Letter to the Diocese

 

Administrator, The Revd John Coleman
Administrator, The Revd John Coleman

July 2014

Dear Friends

The 16th General Synod of the Anglican Church of Australia sees representatives from the 23 Dioceses of Australia gather to consider issues significant for the National Church.

Still high on the agenda is the need to ensure that the church is a safe place for children and vulnerable people. We have an obligation to provide a safe environment in all our church activities. It is important that we continue to train all who are working with children in what our expectations are and what levels of behaviour we expect. The Royal Commission is showing how churches have failed in the past. We must learn and respond. Please take seriously the need to roll out the Diocesan training to those in your parish who work with children, make sure the records are kept well and keep eyes and ears open.

General Synod has been reminded that there are many Dioceses in Australia who are struggling financially to remain viable. Due to the declines in rural living and church attendance finances are stretched to breaking point. We give thanks that at this stage we are not one of these dioceses. Diocesan Council has been charged to consider all our assets including properties, to investigate the best use of these and consider whether some need to be sold. Most properties that the Diocese holds will have some emotional attachment for some people. Some decisions will be hard to both take and accept. However, we need to make sure that we are viable and that we can hand down a secure church as those before us have handed down to us.

At the end of General Synod, Archbishop Aspinall hands over, after nine years, the responsibilities of being Primate to Archbishop Freier of Melbourne. We pray that the new Primate will continue to call the Australian Church to unity in Christ.

Yours Sincerely,
       John
 
 

Administrator, The Revd John Coleman
Administrator, The Revd John Coleman

June 2014

Dear friends,

We are in a strange time in the Diocese. We have said good bye to Bishop Godfrey and then Archdeacon Cameron Venables and we await the arrival of Bishop-elect David Robinson.

As a diocese we give thanks for the presence and ministry of Cameron in so many aspects of the Diocese for over ten years. Cameron, you are loved and respected by so many people across Central Queensland. You have touched many lives. We offer all the best for you, Kate and family as you move to the next stage of life and ministry as Assistant Bishop with responsibility for the Western Region of the Brisbane Diocese. Be assured of our thoughts and prayers.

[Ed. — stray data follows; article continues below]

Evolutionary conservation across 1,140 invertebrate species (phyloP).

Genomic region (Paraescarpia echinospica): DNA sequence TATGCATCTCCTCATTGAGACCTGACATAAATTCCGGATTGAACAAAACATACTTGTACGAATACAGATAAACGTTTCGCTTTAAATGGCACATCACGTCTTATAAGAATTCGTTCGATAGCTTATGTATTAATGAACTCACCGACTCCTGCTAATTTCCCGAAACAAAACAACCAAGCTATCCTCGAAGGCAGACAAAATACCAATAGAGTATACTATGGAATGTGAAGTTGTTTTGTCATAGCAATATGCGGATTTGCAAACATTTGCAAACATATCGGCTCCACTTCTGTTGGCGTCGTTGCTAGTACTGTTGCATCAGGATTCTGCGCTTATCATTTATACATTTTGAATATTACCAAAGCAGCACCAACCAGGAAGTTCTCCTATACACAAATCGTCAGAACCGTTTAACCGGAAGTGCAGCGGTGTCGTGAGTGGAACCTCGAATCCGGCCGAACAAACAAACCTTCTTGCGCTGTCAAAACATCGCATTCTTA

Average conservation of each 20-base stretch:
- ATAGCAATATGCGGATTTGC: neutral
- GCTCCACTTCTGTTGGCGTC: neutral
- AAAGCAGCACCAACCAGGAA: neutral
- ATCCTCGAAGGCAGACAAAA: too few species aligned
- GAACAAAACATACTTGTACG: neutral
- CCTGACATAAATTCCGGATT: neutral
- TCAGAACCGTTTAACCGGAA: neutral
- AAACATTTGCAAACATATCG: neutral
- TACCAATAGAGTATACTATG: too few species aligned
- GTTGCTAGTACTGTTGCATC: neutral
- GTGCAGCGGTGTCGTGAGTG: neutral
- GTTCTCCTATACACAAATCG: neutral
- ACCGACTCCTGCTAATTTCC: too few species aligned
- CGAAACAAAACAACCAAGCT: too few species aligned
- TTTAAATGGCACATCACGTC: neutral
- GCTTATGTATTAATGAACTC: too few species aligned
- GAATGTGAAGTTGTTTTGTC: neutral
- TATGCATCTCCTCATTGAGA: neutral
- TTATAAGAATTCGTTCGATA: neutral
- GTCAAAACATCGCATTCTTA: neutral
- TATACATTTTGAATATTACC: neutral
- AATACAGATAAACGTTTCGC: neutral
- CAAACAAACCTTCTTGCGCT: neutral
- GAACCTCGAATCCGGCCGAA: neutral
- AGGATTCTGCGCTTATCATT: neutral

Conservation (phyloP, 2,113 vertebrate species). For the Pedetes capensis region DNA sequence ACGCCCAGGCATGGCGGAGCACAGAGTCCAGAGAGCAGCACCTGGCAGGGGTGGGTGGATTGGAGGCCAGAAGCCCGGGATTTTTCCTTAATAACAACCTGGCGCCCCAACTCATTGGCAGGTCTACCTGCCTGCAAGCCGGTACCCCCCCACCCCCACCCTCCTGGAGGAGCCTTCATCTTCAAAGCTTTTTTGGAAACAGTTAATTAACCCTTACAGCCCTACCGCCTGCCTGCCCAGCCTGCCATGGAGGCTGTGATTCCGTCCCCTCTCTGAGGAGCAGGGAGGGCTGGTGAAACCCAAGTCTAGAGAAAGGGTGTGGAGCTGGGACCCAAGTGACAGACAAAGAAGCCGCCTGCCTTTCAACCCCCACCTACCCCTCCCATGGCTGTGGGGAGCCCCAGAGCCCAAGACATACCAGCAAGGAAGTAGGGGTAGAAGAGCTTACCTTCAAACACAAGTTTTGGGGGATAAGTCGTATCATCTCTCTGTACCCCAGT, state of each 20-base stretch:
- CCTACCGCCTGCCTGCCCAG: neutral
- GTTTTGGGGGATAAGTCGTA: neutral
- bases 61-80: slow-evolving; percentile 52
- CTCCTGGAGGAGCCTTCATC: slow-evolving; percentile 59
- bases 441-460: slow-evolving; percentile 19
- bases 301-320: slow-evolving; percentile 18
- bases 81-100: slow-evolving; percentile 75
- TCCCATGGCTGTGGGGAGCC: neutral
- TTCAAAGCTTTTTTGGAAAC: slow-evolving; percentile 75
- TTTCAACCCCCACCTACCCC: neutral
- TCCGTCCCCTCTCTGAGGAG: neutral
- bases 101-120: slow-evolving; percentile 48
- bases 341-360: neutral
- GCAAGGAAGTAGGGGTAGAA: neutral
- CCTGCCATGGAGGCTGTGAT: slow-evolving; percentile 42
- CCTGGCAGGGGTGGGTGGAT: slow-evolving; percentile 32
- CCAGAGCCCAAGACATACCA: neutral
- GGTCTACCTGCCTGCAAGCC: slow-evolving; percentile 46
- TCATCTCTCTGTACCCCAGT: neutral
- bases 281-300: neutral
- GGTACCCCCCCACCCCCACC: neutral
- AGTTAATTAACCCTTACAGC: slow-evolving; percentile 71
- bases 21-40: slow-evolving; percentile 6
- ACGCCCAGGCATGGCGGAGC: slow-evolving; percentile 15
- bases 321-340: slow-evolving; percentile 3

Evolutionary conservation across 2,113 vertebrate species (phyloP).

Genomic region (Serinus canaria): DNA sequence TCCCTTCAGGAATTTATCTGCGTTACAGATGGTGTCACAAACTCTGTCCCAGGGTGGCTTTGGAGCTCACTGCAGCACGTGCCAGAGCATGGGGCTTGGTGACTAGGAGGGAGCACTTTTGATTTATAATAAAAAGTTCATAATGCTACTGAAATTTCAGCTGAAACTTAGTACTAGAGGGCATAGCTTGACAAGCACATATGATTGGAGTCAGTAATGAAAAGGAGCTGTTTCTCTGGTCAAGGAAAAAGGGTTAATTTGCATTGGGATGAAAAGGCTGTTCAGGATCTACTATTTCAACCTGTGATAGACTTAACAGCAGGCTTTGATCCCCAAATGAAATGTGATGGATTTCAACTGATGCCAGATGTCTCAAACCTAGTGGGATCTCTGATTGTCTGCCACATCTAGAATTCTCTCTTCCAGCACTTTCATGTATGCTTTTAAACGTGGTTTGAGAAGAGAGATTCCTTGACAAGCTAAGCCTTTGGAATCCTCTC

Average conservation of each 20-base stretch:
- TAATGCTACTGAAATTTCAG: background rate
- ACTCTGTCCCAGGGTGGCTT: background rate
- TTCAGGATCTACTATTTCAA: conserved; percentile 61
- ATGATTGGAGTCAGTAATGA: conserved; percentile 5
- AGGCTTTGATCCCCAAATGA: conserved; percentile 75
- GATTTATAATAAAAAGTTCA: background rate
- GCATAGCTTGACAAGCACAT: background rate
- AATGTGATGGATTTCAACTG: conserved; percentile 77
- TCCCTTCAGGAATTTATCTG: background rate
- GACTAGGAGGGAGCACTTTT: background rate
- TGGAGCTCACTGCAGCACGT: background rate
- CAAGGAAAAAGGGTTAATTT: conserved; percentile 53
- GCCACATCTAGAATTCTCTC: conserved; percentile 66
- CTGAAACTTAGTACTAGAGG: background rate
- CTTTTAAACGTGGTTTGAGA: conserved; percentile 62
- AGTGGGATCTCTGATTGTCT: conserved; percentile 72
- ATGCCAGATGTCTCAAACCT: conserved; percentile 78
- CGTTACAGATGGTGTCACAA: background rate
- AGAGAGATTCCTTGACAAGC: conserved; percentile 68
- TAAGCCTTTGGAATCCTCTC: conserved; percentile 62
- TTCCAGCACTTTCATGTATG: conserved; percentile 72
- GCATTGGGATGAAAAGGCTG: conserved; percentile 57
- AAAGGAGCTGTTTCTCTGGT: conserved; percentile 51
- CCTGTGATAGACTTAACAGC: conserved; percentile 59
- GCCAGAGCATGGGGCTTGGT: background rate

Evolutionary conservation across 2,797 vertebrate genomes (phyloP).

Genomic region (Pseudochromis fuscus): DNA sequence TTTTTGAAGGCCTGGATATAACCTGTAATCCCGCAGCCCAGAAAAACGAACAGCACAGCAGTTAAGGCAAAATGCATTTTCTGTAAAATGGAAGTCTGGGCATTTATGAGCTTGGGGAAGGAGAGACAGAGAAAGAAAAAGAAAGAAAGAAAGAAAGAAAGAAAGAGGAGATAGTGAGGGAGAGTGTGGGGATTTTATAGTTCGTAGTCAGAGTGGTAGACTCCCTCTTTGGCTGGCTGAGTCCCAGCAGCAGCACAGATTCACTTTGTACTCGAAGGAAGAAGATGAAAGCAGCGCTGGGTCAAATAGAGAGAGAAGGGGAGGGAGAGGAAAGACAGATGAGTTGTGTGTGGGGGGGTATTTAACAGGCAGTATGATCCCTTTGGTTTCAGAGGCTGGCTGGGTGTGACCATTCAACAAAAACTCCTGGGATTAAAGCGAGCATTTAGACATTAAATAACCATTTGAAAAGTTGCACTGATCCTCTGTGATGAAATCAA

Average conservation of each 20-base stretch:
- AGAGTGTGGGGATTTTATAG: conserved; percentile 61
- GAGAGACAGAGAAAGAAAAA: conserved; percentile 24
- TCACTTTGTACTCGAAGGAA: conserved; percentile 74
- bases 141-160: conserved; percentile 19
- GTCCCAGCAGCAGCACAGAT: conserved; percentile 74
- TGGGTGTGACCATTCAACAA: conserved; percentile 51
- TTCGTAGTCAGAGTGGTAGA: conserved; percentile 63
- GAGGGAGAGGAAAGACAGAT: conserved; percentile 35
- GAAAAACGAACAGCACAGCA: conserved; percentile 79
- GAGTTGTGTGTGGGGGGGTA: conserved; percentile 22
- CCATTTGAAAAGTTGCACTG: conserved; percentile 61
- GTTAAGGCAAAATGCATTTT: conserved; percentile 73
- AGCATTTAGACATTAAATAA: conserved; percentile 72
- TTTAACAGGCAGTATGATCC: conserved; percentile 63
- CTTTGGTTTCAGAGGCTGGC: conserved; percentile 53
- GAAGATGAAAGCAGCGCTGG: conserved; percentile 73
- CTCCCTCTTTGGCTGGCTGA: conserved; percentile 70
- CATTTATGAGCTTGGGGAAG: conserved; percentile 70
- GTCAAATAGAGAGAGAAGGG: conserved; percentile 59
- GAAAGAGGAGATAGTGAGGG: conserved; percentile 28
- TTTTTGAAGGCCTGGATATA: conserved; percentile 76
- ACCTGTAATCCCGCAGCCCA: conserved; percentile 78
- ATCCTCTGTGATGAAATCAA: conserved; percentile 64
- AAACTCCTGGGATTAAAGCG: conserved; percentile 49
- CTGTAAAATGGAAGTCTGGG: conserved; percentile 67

Liturgically (as I write this) we are in the period after the Ascension when, as we remember, Christ left the disciples but told them that he would send the Advocate, the Holy Spirit. They looked forward trusting that the promises Jesus made would be fulfilled. For me there is a sense of expectation in our looking forward to new beginnings as we welcome our new chief shepherd.

But that does not mean that we simply tread water as we wait. We have recently held Synod and, in this Gazette, a number of Synod representatives will share their reflections on this weekend. Following motions at Synod a number of working parties will be established to enhance ministry within the Diocese. One of these will be looking at how ministry in hospitals across the Diocese can be enhanced. Another will look at whether the National Church Development Program could be of benefit in improving our congregational health. A third will work to formalise the relationship between this diocese and the Diocese of Popondota. There are also many great activities occurring across the parishes that will continue to bring people into contact with the Good News of Jesus Christ.

Christ promised that the Spirit would be with us always. Sometimes the Spirit may call us to areas and ways with which we are not initially comfortable. I pray that we will be open to the movement of the Spirit; that we will have the courage to respond and follow to where we are being called.

Yours Sincerely,
       John
 
 

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